Socialist Worker

How did Malcolm X think we could defeat racism?

Antony Hamilton’s new book A Rebel’s Guide to Malcolm X holds vital lessons for all revolutionaries, Nadia Sayed and Naima Omar told Alistair Farrow

Issue No. 2510

Malcolm X and Martin Luther King

Malcolm X and Martin Luther King (Pic: Marion S. Trikosko/US Library of Congress)


A Rebel’s Guide to Malcolm X, a new book by Antony Hamilton, looks at Malcolm’s life, legacy and the relevance of his ideas today.

Hamilton shows how Malcolm X was an implacable fighter against racism, who came to understand that racism is central to capitalism.

Throughout his life, Malcom experienced racism and police repression.

When his family home was firebombed in 1929 in a racist attack, police tried to pin the blame for it on his father Earl Little.

Little was an organiser for Marcus Garvey’s Universal Negro Improvement Association (UNIA).

Malcolm reacted to racism by moving to the fringes of society, and was sent to prison for petty crime. In prison, family members visited and convinced him to join the Nation of Islam (NOI).

His personal experiences seemed to confirm the NOI’s ideas that black people must form a separate society free from white influence.

On leaving prison Malcolm quickly rose through the NOI’s ranks and was appointed a minister for its temple in Harlem.

Yet his analysis of society didn’t end with the doctrine of the NOI. NOI leader Elijah Mohammed was adamant that members should not be politically active. The Nation’s members were even instructed not to register to vote.

But Malcolm made many political interventions and the organisation grew hugely because of them.

He saw the growing Civil Rights movement as a force that could challenge racism, so he positioned himself and the NOI at its centre.

When NOI members stopped New York police from beating a black person in the street in 1957, they were beaten and arrested.

Action

Malcolm organised a protest outside the police station. Action like this gained him, and the organisation, national prominence.

But over time this sort of organising brought him into conflict with some of the NOI’s leaders. This led to his expulsion, and later his assasination at the NOI’s hands in 1965.

Following his expulsion he embarked on a political journey. “I feel that what I’m thinking and saying is now for myself,” he said.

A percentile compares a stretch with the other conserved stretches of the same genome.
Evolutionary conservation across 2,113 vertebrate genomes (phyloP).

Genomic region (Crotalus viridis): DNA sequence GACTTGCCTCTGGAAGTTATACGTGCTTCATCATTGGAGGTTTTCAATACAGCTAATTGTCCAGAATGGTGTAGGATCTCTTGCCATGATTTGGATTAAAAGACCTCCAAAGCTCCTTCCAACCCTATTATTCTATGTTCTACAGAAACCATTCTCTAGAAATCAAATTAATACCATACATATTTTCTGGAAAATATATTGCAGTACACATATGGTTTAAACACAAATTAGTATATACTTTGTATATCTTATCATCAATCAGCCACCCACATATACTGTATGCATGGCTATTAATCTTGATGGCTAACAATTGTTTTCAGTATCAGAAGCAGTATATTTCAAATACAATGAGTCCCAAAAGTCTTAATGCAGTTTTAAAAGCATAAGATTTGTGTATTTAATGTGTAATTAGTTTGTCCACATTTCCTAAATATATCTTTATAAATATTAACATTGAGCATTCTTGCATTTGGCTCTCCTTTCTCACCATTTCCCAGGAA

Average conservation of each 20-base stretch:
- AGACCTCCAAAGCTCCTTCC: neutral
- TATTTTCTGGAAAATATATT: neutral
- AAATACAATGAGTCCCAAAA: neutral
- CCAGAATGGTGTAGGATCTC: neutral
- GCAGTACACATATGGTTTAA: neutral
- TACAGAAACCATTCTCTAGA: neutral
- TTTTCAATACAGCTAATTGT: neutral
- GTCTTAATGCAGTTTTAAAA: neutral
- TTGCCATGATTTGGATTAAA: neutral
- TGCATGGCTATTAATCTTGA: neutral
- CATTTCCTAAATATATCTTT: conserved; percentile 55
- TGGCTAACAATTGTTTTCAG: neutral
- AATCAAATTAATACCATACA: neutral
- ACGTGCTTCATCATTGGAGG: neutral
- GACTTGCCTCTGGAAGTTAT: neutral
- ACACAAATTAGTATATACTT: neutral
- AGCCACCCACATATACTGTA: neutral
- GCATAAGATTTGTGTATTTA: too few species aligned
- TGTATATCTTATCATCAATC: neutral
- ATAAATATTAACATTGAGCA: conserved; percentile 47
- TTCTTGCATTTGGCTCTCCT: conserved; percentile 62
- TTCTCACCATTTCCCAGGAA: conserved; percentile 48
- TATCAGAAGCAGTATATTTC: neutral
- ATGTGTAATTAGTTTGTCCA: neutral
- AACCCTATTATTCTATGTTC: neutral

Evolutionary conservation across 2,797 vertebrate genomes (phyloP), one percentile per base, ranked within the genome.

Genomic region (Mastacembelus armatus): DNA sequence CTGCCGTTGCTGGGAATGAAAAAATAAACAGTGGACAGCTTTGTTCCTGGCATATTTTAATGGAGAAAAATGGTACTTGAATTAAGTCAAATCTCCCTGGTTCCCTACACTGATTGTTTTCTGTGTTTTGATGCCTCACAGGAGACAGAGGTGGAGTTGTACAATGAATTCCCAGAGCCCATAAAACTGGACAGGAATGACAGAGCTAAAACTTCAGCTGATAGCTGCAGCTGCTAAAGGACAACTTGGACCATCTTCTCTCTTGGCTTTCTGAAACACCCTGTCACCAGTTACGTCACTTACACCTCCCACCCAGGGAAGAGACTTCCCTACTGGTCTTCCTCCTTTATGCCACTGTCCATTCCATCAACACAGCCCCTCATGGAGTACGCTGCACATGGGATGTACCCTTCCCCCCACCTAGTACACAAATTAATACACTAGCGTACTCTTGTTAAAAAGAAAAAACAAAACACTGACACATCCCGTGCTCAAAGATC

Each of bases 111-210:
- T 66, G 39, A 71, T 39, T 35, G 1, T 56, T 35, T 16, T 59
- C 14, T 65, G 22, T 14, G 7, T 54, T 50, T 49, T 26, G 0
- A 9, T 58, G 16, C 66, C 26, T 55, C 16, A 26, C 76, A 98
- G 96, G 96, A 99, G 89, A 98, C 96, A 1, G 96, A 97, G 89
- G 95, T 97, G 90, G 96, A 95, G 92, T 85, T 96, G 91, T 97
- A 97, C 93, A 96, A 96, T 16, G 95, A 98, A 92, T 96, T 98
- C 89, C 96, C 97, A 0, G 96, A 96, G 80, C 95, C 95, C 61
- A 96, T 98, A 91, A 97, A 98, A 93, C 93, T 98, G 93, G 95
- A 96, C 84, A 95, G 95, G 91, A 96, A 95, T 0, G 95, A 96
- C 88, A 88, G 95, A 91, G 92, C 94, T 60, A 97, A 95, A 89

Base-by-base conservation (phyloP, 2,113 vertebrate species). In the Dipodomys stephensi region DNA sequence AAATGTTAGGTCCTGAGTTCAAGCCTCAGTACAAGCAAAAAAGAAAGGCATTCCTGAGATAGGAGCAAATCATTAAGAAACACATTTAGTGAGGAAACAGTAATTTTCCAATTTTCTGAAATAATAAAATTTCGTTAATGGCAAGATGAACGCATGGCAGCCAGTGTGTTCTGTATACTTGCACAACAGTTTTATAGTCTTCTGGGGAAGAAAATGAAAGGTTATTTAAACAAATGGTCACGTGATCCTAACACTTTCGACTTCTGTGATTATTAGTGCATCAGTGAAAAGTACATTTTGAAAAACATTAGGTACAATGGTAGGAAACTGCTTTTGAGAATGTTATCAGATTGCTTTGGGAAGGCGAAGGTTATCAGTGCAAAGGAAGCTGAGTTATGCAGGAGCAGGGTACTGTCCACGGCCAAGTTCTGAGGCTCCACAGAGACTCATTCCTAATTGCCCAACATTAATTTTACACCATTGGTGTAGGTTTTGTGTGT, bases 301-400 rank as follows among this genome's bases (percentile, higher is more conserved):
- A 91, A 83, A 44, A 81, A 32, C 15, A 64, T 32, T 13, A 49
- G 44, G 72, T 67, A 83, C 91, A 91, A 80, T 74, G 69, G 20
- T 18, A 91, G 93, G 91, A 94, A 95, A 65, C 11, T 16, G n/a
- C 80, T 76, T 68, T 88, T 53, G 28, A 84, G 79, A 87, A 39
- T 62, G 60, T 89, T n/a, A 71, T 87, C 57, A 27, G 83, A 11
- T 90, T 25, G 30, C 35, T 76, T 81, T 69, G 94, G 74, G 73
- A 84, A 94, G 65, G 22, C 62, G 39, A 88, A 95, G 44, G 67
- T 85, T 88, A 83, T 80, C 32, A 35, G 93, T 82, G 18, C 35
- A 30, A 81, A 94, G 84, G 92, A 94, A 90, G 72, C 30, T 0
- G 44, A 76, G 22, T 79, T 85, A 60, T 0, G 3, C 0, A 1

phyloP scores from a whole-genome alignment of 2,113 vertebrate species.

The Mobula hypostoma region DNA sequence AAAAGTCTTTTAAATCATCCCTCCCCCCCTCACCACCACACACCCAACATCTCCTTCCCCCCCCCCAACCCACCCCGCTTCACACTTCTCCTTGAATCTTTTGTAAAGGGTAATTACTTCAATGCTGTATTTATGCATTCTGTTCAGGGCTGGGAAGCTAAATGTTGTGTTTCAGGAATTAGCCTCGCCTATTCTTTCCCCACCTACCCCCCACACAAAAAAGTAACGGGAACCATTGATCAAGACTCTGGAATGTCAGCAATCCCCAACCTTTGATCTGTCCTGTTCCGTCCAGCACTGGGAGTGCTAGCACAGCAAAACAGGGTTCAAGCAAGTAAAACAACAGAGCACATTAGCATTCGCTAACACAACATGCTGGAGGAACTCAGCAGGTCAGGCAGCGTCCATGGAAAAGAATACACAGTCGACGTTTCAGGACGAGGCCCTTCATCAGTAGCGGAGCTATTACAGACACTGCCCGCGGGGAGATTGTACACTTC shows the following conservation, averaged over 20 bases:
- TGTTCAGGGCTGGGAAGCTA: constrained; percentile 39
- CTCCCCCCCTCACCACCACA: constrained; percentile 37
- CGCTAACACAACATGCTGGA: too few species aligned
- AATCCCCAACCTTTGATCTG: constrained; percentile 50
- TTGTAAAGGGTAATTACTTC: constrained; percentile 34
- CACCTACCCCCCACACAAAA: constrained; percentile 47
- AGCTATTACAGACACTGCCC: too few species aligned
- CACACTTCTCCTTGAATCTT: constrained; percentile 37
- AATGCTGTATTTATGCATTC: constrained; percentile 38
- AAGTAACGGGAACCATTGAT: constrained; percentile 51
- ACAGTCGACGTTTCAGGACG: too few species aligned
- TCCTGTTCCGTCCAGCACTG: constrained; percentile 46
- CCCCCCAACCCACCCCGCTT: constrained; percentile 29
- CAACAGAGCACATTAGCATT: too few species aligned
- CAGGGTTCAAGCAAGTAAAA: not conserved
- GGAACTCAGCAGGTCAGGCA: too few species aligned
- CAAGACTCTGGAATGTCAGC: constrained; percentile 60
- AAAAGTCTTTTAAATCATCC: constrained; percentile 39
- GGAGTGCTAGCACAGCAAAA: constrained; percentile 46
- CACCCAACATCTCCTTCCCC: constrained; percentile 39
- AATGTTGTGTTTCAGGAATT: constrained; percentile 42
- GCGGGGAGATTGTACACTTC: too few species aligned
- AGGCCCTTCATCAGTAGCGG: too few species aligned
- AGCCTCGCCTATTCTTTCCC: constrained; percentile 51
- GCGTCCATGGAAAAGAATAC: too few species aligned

Malcolm travelled across Africa and the Middle East. He met figures such as Ghanaian leader Kwame Nkrumah and witnessed struggles against colonialism in places such as Algeria.

On a hajj pilgrimage to Mecca he met black and white Muslims.

The political arguments he had during this period transformed his understanding of how to fight racism. He came to see that black and white unity was necessary to defeat it.

The world we live in has been shaped by the US Civil Rights movement and Malcolm X’s life and work was central to these.

Towards the end of the 1960s black ghettos in Newark and Detroit rose up against racism and police violence.

Malcolm’s words are as relevant now as they were prophetic then.

He said, “I believe that there will be a clash between those who want freedom, justice and equality and those who want to continue the systems of exploitation.”


Socialist Worker spoke to Naima Omar and Nadia Sayed, two black revolutionaries in the Socialist Workers Party, about Malcolm X and the fight for socialism.

‘It made me proud to be a black Muslim revolutionary

Naima

Naima


Naima said, “The main thing I liked about the book was seeing Malcolm X evolve.

“It’s interesting how people have made a contrast between him Civil Rights leader Martin Luther King.

“In the end they were coming closer together with their different viewpoints. Mainstream interpretations of Malcolm X say he was moving to the right after rejecting black separatism.

“But the book shows he was moving to the left.

“Malcolm X’s uncompromising politics can also tell us about how to deal with reformism today.

“He understood that it is capitalism that causes racism and sexism.

“I wanted to know more after reading the book. Reading this book made me incredibly proud to be a black Muslim revolutionary.”

‘The book brings out his complexity and evolution’

Nadia

Nadia


Nadia said, “I had come across Malcolm X’s tragic childhood before and the racism he faced.

“But I had never been taught anything more than his involvement in the Nation of Islam.

“But he’s a far more complex character than mainstream accounts give him credit for.

“The book also touches on contemporary politics, and it would have been really interesting to see what Malcolm would have said about the way Muslims in Britain and the US are treated today.

“Muslims are constantly having to apologise whenever somebody who is Muslim does something bad.

“The Rebel’s Guide series are short books covering these huge historical figures but seem to pack so much in. For a book of this size, it does him justice.

“The series is good introductory material for radical figures. This book brings out a lot of his complexity and his evolution.”


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